Named Credentials and support for the OAuth2 Client Credentials Grant Type and alternatives

In my experience, the bullet points you've highlighted are pretty much on-target. What I would add is that both NamedCredentials and CustomApplications, make the assumption the OAuth provider (the idP) has a publicly accessible Social or other major API along the lines of Facebook, Google, Twitter, etc where you can import a token or some other credential to begin with that identifies the provider. If it doesn't have that capability, it doesn't seem to want to support allowing you to do simple OAuth authentication (as in "handshaking") using protocols with some other endpoint. In essence, if you aren't doing SSO using for Salesforce Login, the Auth Namespace doesn't provide much assistance for use in OAuth custom flows that integration partners may want you to use as part of their API.

Like you, I recently found this very frustrating. See the following question Unusual OAuth JWT Bearer Token Flow (Outbound) Integration Pattern. I wound up having to write my own service to handle an OAuth Username-PW login to obtain a JWT Bearer Token, plus Refresh Token that expired after 12 hours. I couldn't find a way to make named credentials work for me and no adequate documentation to describe how to extend the AuthProviderPlugin in a manner that would allow me to do this I all could fin is Create a Custom Authentication Provider Plug-in which isn't very helpful for this type of use case (again, it assumes SSO for Salesforce login).

In examining the AuthProviderPlugin, and the Auth Namespace in general, what I've concluded is that it is almost entirely written around support for login to Salesforce and negotiation for OAuth where the idP only supports login to Salesforce; not login to other services. That generally seems to be its purpose. It is not written for OAuth negotiations for transactions that take place in the opposite direction.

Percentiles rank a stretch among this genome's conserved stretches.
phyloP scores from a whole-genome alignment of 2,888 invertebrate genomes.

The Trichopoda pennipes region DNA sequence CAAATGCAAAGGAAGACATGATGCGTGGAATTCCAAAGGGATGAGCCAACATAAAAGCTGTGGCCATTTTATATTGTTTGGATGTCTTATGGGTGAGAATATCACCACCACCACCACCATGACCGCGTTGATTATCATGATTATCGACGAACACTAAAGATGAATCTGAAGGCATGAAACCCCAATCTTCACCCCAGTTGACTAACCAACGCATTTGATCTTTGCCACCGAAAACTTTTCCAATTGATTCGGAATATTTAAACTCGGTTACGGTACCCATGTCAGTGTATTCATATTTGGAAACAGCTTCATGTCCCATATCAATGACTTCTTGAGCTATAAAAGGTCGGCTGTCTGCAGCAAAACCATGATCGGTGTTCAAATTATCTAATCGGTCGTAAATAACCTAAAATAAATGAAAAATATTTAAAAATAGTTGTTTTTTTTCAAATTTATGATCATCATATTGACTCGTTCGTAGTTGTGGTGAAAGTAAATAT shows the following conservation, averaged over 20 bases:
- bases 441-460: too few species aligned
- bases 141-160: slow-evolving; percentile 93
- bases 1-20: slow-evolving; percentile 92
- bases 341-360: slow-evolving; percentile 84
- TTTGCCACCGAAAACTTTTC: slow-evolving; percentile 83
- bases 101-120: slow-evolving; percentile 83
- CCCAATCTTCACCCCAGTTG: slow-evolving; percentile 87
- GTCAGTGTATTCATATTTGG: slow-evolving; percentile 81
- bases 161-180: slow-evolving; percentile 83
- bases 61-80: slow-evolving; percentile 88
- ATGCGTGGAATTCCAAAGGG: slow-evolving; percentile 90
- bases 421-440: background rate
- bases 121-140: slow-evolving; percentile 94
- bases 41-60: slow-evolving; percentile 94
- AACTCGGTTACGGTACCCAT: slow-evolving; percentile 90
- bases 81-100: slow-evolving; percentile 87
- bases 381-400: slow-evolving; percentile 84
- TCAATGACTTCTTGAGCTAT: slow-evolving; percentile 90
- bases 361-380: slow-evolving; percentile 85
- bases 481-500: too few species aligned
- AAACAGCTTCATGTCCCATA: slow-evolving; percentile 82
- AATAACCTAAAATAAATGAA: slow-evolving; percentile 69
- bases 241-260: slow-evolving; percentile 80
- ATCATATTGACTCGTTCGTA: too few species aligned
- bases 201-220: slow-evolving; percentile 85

Two libraries I discovered which may be helpful to you are ffhttp-core and ffhttp-core-samples. Both still expect an external provider which can include Salesforce as the idP, but are written for connecting to external services like Box (the example application illustrated in ffhttp-core-samples), GoogleDrive, etc and can be customized for any OAuth flow that you need to use. I chose not to implement ffhttp-core for my purposes, but found it helpful in figuring out what I needed to do in order to write my code.

Bit of a hack indeed, but there is a way to use Named Credentials to implement the Client Credentials flow so you don't have to manage access or refresh tokens yourself. All credit for figuring this out should go to Chuck Liddell, who did a brilliant Pluralsight course on this topic that I highly recommend (most relevant part to Client Credentials flow starts here:

Step 1. Create a Custom Metadata Type (Name: Client Credentials Auth Provider Definition, or similar):

  • Create 3 custom text fields on it:
    • Client Id
    • Client Secret (WARNING: this will be visible in plain text in the Setup menu)
    • Token Endpoint
  • You don't need to create any Custom Metadata records for this type
  • This will define what fields are available to fill in later on your custom Auth Provider

Step 2. Create an Apex class (Name: {YourThirdPartyService}ClientCredential, or similar) that extends 'Auth.AuthProviderPluginClass' (or copy Chuck's class from here and tweak it:

  • Make sure your getCustomMetadataType method references the API name of the Custom Metadata Type you created in Step 1
  • The name of the Apex class will now appear in the list of options for 'Provider Type' when creating a new Auth Provider

Step 3. Set up a custom Auth. Provider with:

  • Provider Type: <Apex class name from Step 2>
  • Client Id from your third party service
  • Client Secret from your third party service
  • Token Endpoint from your third party service
  • Update the Apex class' redirectUrl variable to end with the URL Suffix defined in your new Auth Provider

Step 4. Set up a Named Credential with:

  • URL: <your third party service's resource endpoint baseURL>
  • Identity Type: Named Principal
  • Authentication Protocol: OAuth 2.0
  • Authentication Provider: <Auth Provider from Step 3>
  • Start Authentication Flow on Save = checked
  • Generate Authorization Header = checked

Upon saving, the Named Credential should get the access token back and store it securely. From this point forward, callouts using this Named Credential should work the same as any other, more standard Named Credential